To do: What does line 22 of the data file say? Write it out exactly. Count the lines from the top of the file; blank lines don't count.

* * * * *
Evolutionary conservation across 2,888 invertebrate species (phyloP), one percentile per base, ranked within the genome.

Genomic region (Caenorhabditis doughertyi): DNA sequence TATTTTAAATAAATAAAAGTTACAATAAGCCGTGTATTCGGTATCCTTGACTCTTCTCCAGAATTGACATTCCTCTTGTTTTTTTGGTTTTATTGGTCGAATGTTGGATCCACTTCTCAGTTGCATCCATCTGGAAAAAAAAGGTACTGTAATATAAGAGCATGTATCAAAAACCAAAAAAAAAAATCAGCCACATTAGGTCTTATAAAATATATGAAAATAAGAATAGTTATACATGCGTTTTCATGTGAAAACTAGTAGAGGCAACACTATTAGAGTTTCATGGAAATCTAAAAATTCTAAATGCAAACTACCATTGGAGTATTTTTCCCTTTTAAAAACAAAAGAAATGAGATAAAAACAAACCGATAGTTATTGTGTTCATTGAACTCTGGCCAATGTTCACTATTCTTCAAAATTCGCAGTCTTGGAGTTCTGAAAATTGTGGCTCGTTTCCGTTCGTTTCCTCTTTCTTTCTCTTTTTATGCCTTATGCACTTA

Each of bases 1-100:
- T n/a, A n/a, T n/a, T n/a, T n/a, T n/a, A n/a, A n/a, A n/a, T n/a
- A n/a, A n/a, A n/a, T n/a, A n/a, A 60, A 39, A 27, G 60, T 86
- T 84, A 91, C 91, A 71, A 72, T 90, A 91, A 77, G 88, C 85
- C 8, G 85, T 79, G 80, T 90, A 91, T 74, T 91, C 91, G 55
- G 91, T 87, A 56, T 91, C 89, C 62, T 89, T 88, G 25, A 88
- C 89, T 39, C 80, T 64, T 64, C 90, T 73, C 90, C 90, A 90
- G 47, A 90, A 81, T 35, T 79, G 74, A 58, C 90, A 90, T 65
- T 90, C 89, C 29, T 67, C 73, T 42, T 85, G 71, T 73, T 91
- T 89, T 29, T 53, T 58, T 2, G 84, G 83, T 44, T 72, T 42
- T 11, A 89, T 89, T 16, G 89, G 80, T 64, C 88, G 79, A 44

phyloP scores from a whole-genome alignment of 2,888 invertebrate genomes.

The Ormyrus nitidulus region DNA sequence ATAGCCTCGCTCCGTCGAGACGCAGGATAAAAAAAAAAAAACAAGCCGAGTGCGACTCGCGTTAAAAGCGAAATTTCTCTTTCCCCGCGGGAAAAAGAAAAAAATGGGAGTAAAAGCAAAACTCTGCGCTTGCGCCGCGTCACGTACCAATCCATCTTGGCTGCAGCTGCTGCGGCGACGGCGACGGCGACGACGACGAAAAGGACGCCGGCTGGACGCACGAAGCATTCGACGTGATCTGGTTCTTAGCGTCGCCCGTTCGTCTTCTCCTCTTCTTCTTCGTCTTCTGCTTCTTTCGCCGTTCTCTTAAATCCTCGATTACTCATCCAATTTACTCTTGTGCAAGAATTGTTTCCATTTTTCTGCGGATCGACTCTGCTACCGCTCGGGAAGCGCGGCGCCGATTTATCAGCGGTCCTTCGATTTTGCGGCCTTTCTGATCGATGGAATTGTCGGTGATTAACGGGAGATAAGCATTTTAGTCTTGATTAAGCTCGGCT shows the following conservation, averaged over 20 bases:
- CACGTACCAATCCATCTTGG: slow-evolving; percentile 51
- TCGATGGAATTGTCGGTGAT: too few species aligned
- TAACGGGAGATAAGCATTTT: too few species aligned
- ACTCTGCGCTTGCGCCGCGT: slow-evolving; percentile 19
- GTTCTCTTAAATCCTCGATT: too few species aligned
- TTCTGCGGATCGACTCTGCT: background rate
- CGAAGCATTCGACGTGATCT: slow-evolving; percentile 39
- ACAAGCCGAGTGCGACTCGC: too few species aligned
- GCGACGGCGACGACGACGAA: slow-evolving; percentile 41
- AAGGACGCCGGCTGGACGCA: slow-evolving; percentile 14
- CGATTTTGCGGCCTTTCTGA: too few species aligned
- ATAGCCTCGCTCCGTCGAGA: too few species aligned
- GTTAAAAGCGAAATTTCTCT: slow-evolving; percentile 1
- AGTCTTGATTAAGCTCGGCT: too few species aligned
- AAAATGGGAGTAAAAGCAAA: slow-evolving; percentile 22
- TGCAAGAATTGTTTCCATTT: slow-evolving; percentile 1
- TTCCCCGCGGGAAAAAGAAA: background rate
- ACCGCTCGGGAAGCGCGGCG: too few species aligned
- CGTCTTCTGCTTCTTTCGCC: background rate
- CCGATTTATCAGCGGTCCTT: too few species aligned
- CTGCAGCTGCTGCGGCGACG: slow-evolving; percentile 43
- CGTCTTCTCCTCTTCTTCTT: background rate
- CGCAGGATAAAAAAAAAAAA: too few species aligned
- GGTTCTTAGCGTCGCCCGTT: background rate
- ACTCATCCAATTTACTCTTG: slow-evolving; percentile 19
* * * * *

- CGAAGCATTCGACGTGATCT: slow-evolving; percentile 39